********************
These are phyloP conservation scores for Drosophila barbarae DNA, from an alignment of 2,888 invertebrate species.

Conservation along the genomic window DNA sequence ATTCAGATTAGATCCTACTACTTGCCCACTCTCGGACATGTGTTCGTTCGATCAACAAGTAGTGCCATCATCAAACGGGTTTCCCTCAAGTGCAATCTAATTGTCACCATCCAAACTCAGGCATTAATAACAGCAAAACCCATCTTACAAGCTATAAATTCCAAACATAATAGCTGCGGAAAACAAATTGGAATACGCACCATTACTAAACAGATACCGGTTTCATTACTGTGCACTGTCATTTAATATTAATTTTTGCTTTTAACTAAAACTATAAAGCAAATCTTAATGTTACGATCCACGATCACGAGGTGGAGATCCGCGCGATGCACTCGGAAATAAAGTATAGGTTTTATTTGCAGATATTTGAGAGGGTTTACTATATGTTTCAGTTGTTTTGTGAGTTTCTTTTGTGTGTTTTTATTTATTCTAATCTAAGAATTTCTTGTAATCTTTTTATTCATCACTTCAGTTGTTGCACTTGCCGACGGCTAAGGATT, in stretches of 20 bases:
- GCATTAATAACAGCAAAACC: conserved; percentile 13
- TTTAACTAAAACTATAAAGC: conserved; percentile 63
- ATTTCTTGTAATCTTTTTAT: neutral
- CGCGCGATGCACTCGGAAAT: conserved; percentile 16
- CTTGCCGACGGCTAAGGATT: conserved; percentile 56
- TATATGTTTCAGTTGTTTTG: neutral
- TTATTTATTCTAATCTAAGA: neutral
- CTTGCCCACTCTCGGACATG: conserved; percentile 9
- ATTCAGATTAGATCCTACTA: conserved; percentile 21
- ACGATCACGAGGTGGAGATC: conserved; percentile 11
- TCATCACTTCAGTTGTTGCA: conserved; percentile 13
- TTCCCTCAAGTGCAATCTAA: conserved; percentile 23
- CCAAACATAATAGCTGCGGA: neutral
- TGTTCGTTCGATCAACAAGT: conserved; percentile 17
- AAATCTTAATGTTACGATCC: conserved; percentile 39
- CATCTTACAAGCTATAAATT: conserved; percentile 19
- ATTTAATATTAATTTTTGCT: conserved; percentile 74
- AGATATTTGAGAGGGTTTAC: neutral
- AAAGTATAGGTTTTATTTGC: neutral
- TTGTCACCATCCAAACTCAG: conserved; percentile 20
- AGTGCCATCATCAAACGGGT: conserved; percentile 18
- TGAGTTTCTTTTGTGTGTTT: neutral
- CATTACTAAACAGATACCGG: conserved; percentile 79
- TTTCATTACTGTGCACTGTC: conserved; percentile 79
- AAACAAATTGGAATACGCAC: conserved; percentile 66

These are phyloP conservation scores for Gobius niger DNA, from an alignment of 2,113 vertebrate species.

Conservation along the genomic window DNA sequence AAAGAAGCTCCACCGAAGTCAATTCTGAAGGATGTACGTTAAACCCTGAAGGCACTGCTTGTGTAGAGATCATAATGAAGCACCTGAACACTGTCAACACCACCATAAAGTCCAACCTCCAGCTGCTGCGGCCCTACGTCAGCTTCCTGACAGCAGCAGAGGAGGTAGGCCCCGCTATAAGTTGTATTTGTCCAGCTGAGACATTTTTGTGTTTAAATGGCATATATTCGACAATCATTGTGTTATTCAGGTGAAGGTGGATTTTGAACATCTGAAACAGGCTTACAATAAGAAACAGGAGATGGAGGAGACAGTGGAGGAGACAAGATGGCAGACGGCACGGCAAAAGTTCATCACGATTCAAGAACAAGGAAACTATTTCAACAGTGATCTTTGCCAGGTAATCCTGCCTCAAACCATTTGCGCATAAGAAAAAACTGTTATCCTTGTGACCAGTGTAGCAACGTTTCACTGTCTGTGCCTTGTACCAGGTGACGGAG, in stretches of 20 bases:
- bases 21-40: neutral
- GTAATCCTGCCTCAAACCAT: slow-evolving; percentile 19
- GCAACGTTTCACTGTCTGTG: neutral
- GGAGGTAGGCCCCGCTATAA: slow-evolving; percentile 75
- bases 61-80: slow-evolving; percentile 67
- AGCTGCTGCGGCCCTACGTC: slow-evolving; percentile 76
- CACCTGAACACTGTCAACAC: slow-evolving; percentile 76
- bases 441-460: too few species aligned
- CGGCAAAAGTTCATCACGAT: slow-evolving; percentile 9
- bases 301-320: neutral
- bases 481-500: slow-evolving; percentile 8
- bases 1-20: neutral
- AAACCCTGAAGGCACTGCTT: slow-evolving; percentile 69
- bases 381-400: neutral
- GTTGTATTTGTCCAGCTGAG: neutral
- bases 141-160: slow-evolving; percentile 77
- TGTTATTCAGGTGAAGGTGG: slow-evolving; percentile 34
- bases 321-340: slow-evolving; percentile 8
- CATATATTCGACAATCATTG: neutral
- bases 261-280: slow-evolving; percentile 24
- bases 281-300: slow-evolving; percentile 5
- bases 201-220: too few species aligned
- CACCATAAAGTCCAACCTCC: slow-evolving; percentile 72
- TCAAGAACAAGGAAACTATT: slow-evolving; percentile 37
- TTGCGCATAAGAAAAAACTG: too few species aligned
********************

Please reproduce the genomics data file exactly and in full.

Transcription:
These are phyloP conservation scores for Drosophila barbarae DNA, from an alignment of 2,888 invertebrate species.

Conservation along the genomic window DNA sequence ATTCAGATTAGATCCTACTACTTGCCCACTCTCGGACATGTGTTCGTTCGATCAACAAGTAGTGCCATCATCAAACGGGTTTCCCTCAAGTGCAATCTAATTGTCACCATCCAAACTCAGGCATTAATAACAGCAAAACCCATCTTACAAGCTATAAATTCCAAACATAATAGCTGCGGAAAACAAATTGGAATACGCACCATTACTAAACAGATACCGGTTTCATTACTGTGCACTGTCATTTAATATTAATTTTTGCTTTTAACTAAAACTATAAAGCAAATCTTAATGTTACGATCCACGATCACGAGGTGGAGATCCGCGCGATGCACTCGGAAATAAAGTATAGGTTTTATTTGCAGATATTTGAGAGGGTTTACTATATGTTTCAGTTGTTTTGTGAGTTTCTTTTGTGTGTTTTTATTTATTCTAATCTAAGAATTTCTTGTAATCTTTTTATTCATCACTTCAGTTGTTGCACTTGCCGACGGCTAAGGATT, in stretches of 20 bases:
- GCATTAATAACAGCAAAACC: conserved; percentile 13
- TTTAACTAAAACTATAAAGC: conserved; percentile 63
- ATTTCTTGTAATCTTTTTAT: neutral
- CGCGCGATGCACTCGGAAAT: conserved; percentile 16
- CTTGCCGACGGCTAAGGATT: conserved; percentile 56
- TATATGTTTCAGTTGTTTTG: neutral
- TTATTTATTCTAATCTAAGA: neutral
- CTTGCCCACTCTCGGACATG: conserved; percentile 9
- ATTCAGATTAGATCCTACTA: conserved; percentile 21
- ACGATCACGAGGTGGAGATC: conserved; percentile 11
- TCATCACTTCAGTTGTTGCA: conserved; percentile 13
- TTCCCTCAAGTGCAATCTAA: conserved; percentile 23
- CCAAACATAATAGCTGCGGA: neutral
- TGTTCGTTCGATCAACAAGT: conserved; percentile 17
- AAATCTTAATGTTACGATCC: conserved; percentile 39
- CATCTTACAAGCTATAAATT: conserved; percentile 19
- ATTTAATATTAATTTTTGCT: conserved; percentile 74
- AGATATTTGAGAGGGTTTAC: neutral
- AAAGTATAGGTTTTATTTGC: neutral
- TTGTCACCATCCAAACTCAG: conserved; percentile 20
- AGTGCCATCATCAAACGGGT: conserved; percentile 18
- TGAGTTTCTTTTGTGTGTTT: neutral
- CATTACTAAACAGATACCGG: conserved; percentile 79
- TTTCATTACTGTGCACTGTC: conserved; percentile 79
- AAACAAATTGGAATACGCAC: conserved; percentile 66

These are phyloP conservation scores for Gobius niger DNA, from an alignment of 2,113 vertebrate species.

Conservation along the genomic window DNA sequence AAAGAAGCTCCACCGAAGTCAATTCTGAAGGATGTACGTTAAACCCTGAAGGCACTGCTTGTGTAGAGATCATAATGAAGCACCTGAACACTGTCAACACCACCATAAAGTCCAACCTCCAGCTGCTGCGGCCCTACGTCAGCTTCCTGACAGCAGCAGAGGAGGTAGGCCCCGCTATAAGTTGTATTTGTCCAGCTGAGACATTTTTGTGTTTAAATGGCATATATTCGACAATCATTGTGTTATTCAGGTGAAGGTGGATTTTGAACATCTGAAACAGGCTTACAATAAGAAACAGGAGATGGAGGAGACAGTGGAGGAGACAAGATGGCAGACGGCACGGCAAAAGTTCATCACGATTCAAGAACAAGGAAACTATTTCAACAGTGATCTTTGCCAGGTAATCCTGCCTCAAACCATTTGCGCATAAGAAAAAACTGTTATCCTTGTGACCAGTGTAGCAACGTTTCACTGTCTGTGCCTTGTACCAGGTGACGGAG, in stretches of 20 bases:
- bases 21-40: neutral
- GTAATCCTGCCTCAAACCAT: slow-evolving; percentile 19
- GCAACGTTTCACTGTCTGTG: neutral
- GGAGGTAGGCCCCGCTATAA: slow-evolving; percentile 75
- bases 61-80: slow-evolving; percentile 67
- AGCTGCTGCGGCCCTACGTC: slow-evolving; percentile 76
- CACCTGAACACTGTCAACAC: slow-evolving; percentile 76
- bases 441-460: too few species aligned
- CGGCAAAAGTTCATCACGAT: slow-evolving; percentile 9
- bases 301-320: neutral
- bases 481-500: slow-evolving; percentile 8
- bases 1-20: neutral
- AAACCCTGAAGGCACTGCTT: slow-evolving; percentile 69
- bases 381-400: neutral
- GTTGTATTTGTCCAGCTGAG: neutral
- bases 141-160: slow-evolving; percentile 77
- TGTTATTCAGGTGAAGGTGG: slow-evolving; percentile 34
- bases 321-340: slow-evolving; percentile 8
- CATATATTCGACAATCATTG: neutral
- bases 261-280: slow-evolving; percentile 24
- bases 281-300: slow-evolving; percentile 5
- bases 201-220: too few species aligned
- CACCATAAAGTCCAACCTCC: slow-evolving; percentile 72
- TCAAGAACAAGGAAACTATT: slow-evolving; percentile 37
- TTGCGCATAAGAAAAAACTG: too few species aligned